By Hester Hill Schnipper
Talking With Your Children
Have an open dialogue about cancer with your kids
By Hester Hill Schnipper
Parents with cancer worry about their children. What should I tell them? How will I care for them during my treatment? We all try to protect our children, and it’s painful to recognize that a parent’s diagnosis is bringing them sadness or concern.
The bottom line is that most children will do well if they’re given honest and age-appropriate information and kept on a routine that’s as normal as possible. It’s important to keep in mind that you did not choose to have cancer and that most patients will do well—and furthermore that your children can come through this experience with strength and greater maturity and sensitivity. If a parent is dying, the situation is much more difficult, but when parents are less ill, there are simple steps that can ease the impact on a child.
Be sure to tell your children about your cancer quickly, before they overhear something frightening. Children are marvelous observers and terrible interpreters of their environments, and will recognize that something is going on. Tell them the name of your diagnosis, a brief description of the treatment, and that you will be fine. A useful model is how you have spoken or will speak with them about sex. Give them accurate information, use the real words, do not overwhelm them with details, and remain available for additional talks. Try to be matter-of-fact, although tears do no harm. Reassure them that they will be cared for throughout the months ahead (tell them by whom if you can) and that their schedules will stay the same. Obviously, you give a 20-year-old different details than you give a 5-year-old, but the rules of honesty and routine apply equally.
It’s important to let your children’s schools know about your cancer so that teachers will be attentive to any changes in the children’s behavior. Also tell their pediatrician, soccer coach, and any other adults who play a major role in their lives. You can choose how much to say, but the word will get out, and you want your children to be surrounded by understanding adults. Older children may be consoled by conversations with other adults, and you can ask friends to be available if they want to talk.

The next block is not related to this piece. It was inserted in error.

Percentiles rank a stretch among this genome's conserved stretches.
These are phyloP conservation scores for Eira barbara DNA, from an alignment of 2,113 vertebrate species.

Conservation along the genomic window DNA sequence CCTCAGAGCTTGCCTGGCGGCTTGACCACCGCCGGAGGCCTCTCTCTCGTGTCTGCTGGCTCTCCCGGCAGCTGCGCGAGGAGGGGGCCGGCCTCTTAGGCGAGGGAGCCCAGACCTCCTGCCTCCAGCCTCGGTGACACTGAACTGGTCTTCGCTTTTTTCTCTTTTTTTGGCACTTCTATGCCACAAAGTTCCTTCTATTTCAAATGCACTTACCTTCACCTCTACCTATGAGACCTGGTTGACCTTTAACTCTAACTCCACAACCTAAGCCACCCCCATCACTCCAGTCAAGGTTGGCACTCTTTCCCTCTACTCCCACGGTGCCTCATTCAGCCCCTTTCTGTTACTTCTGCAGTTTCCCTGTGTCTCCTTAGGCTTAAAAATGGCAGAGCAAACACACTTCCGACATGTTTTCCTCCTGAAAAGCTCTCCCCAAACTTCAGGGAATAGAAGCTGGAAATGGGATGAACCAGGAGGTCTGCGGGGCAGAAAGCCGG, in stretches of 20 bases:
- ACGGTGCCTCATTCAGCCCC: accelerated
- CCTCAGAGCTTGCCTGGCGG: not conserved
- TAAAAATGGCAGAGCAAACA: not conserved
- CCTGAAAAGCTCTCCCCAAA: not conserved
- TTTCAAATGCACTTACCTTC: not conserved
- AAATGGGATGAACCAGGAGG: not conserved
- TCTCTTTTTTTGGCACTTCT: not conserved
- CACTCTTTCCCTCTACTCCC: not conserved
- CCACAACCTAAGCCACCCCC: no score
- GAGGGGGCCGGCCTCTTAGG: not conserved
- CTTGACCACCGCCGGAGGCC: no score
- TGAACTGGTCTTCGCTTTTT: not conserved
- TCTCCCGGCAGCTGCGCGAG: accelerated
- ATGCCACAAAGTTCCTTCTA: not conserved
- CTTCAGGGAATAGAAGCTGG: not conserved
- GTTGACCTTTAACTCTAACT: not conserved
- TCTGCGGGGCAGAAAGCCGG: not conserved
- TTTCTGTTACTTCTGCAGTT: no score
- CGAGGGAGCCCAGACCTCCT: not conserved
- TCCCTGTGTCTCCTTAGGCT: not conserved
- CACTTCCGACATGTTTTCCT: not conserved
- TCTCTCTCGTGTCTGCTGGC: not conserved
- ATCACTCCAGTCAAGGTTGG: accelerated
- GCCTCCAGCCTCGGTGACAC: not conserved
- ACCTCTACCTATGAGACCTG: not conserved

Expect that healthy children will be quickly consumed by their own routines and needs. Children—adolescents especially—are self-involved, and their seeming indifference to your situation may be a sign of good coping. It does not mean that they don’t care and aren’t worried, but their focus should remain on themselves. It is helpful to tell older children that they do not need to worry about you now. Promise that you will tell them if it is ever time to worry—and keep that promise. For now, give them short news bulletins about your treatment and plans. Alert them of changes (like losing your hair), and be clear about the differences between your treatments and any medications they take.
If your children seem overly troubled, be quick to find help. Ask their pediatrician, school, or your caregivers for a referral to a therapist who is experienced in this situation. Remember that your children take their cues from you, that almost all children do very well in this situation, and that one day you will likely dance at their weddings and play with your grandchildren.